Affairs, Adultery & Spying Court Cases & Orders

Are Surreptitious Recordings Admissible in Family Court?

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Are Surreptitious Recordings Admissible in Family Court?

A recent Alberta case called St. Croix. v. St. Croix gave the court an opportunity to review the Canadian law on whether surreptitious telephone recordings could be admitted in Family court.

The background facts that sparked this review featured a mother who had asked the court to admit her evidence of recorded telephone conversations between her and the father of a child they had together.  They were embroiled in a dispute over custody and parenting issues, and she had recorded some of their conversations using her smartphone.  She alleged that in those recordings he had uttered threats to kill her (including a vow to “rip her head off” if she ever tried to take their child from him).

On a motion as to the recording’s admissibility, the court noted that it had not been provided with a copy of the recording, and was merely advised by the mother that it contained a threat of physical violence, and that it was relevant to the broader issues before the court.  The parents disagreed on how relevant it might be.

This scenario prompted the court to review the general law on whether, and in what circumstances, surreptitious recordings are admissible in Family law matters. Here are the key points:

  • Courts generally view surreptitiously-recorded telephone conversations with repugnance.[1]
  • However, short of certain specific privacy expectations, there are few if any restrictions on the admissibility of surreptitious recording of conversations or events. They are generally not prohibited or illegal.[2]
  • Rather than accept or reject them outright, courts will consider what the recordings themselves disclose, and weigh how probative they are, and then assess that against any prejudicial effect. [3]
  • Under the common law (which includes Family Law), it does not generally matter how the evidence is obtained and as long as the other person in the recording knows, prior to the hearing date, that the recordings exist and are being relied on, they can amount to real evidence of conversations or events.[4]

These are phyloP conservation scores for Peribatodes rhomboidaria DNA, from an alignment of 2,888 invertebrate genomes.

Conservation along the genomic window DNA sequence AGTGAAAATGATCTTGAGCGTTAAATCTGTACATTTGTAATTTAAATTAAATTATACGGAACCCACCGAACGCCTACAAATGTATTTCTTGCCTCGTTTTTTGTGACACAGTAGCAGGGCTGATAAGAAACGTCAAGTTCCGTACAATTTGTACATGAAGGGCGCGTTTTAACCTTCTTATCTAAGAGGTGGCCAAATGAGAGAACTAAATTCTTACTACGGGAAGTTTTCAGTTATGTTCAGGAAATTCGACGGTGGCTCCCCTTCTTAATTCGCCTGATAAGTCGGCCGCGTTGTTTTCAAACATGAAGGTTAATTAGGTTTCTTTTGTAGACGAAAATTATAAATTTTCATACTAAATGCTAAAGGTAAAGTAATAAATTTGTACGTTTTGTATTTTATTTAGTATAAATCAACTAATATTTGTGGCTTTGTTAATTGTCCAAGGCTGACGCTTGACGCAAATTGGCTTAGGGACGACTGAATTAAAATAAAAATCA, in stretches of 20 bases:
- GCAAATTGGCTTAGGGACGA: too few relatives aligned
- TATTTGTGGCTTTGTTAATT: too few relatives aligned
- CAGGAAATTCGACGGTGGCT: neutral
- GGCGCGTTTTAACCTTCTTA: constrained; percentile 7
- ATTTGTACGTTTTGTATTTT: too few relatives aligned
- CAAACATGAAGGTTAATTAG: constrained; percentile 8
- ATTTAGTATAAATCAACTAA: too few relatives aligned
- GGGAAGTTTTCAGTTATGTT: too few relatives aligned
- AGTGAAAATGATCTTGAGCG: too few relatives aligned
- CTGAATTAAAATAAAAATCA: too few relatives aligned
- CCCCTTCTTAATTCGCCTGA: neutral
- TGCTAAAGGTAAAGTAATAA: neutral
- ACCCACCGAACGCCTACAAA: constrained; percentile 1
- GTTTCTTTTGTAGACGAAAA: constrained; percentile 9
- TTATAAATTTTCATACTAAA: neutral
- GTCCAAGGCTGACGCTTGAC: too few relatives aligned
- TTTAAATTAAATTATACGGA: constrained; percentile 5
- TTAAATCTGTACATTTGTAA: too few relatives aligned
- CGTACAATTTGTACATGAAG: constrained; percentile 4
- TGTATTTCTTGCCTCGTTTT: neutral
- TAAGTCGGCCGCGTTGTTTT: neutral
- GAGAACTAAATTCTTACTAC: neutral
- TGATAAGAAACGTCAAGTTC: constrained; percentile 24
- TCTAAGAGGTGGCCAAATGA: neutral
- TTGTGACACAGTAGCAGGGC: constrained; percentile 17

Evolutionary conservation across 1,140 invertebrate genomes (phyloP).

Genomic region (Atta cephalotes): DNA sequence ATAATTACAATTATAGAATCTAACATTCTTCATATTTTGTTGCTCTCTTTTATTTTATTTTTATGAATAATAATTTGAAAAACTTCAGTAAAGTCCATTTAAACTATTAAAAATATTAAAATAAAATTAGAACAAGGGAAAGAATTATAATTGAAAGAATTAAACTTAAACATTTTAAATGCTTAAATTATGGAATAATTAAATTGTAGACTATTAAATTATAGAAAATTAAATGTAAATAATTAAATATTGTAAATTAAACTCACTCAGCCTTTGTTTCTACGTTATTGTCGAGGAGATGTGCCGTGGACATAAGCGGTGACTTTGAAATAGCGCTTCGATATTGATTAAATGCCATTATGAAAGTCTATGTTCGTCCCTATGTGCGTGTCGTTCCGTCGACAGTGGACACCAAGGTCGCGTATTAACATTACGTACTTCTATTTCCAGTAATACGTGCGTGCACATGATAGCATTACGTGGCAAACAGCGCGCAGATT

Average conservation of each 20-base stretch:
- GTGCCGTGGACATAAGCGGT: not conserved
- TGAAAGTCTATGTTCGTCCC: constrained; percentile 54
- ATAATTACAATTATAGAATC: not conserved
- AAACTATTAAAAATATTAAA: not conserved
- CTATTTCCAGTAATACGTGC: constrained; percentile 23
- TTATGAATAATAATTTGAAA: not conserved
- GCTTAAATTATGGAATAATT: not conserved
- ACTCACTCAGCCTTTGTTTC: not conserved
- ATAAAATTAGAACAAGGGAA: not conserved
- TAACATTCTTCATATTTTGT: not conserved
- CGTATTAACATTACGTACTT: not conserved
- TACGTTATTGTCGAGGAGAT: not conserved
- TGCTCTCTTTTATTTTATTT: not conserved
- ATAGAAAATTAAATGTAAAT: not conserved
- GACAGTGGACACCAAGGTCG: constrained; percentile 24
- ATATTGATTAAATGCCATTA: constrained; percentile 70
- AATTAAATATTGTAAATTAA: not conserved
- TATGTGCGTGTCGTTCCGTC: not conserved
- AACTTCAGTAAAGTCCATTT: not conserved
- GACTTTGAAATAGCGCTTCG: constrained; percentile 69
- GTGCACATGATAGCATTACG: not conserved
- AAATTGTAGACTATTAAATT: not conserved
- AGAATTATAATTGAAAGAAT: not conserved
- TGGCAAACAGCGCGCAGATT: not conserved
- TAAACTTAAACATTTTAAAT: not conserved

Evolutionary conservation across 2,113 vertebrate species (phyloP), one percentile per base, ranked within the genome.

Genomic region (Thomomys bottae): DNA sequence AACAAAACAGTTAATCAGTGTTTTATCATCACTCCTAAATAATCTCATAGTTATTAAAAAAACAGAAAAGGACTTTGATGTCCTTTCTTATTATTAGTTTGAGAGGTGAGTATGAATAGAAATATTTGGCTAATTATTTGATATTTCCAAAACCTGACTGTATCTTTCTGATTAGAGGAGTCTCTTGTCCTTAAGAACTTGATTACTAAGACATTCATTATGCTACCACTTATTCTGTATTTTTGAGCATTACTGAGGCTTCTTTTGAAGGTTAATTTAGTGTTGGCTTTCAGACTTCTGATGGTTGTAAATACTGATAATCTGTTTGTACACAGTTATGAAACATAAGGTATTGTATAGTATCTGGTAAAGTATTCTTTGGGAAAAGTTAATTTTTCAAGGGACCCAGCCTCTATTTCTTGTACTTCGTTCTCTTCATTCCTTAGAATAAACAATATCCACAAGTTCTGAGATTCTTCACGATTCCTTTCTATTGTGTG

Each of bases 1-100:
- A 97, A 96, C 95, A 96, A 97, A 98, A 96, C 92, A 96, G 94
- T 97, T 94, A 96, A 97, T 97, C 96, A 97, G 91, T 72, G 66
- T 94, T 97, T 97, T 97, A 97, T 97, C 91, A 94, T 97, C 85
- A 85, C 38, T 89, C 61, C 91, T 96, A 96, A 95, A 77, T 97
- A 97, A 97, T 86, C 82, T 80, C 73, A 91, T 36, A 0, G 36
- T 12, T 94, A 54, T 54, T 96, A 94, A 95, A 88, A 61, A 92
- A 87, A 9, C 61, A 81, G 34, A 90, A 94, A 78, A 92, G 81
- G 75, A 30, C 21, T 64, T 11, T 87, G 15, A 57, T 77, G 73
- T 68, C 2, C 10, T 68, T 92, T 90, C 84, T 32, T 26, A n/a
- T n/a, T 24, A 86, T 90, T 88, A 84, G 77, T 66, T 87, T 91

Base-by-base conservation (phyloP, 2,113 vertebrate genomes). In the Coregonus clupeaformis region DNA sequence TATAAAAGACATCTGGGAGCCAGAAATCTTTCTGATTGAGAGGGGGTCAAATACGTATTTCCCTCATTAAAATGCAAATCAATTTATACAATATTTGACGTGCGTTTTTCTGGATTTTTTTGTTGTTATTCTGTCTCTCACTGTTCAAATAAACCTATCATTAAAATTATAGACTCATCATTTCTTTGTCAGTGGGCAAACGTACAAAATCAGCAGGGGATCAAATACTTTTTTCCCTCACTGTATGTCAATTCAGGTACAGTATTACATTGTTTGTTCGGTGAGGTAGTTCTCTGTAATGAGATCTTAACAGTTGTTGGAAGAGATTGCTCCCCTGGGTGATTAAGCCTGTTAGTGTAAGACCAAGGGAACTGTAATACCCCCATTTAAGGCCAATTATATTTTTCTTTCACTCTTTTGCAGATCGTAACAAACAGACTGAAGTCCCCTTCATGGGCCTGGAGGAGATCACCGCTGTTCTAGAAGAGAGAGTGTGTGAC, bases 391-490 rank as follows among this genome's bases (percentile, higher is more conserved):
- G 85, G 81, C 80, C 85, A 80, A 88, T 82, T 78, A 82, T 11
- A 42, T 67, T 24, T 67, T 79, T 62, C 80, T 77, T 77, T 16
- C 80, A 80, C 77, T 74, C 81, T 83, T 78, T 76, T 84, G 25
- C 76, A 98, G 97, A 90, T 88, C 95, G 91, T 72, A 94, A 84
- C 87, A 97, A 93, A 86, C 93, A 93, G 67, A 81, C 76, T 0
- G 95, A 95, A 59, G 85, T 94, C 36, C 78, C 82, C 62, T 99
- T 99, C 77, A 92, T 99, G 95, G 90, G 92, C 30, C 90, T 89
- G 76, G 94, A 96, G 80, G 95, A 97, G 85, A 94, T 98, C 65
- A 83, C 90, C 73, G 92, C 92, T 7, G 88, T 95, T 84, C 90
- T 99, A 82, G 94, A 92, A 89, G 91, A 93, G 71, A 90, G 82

• However, those restrictions do exist on various facts, and the cases go both ways.

In short:  There’s no clear yes-or-no answer, since it depends on the facts.[5]  

Returning to St. Croix v. St. Croix, the mother sought to have the recordings admitted as evidence on the basis that they were relevant to determining the child’s best interests. But the court pointed out that this might actually heighten the acrimony between her and the father, and reward her for being the better “documentarian” in their interactions.  More to the point, this was likely to prolong their litigation and increase expenses, since it would catapult both of them toward providing the court with longer and more numerous affidavits and court exhibits.

In the end, the court in St. Croix decided not to allow the telephone recording, and added that it would be a rare case where this kind of evidence should be admitted, and only after the court holds a voir dire to determine whether it is admissible in all the circumstances.[6]

For the full text of the cited decisions, see:

St. Croix v St. Croix

Mazur v. Corr

Scarlett v. Farrell

[1] Scarlett v. Farell. 2014 ONCJ 517.

[2] Mazur v. Corr, 2004 ABQB 752.

[3] Scarlett v. Farell. 2014 ONCJ 517.

[4] Mazur v. Corr, 2004 ABQB 752.

[5] And for those reading, it’s important to seek the advice of an experienced Family lawyer, before trying to use recorded phone conversations in your litigation.

[6]It should be noted, however, that additional procedural steps were still pending, whereby the trial judge would determine whether that decision was final.

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About the author

Russell Alexander

Russell Alexander is the Founder & Senior Partner of Russell Alexander Collaborative Family Lawyers.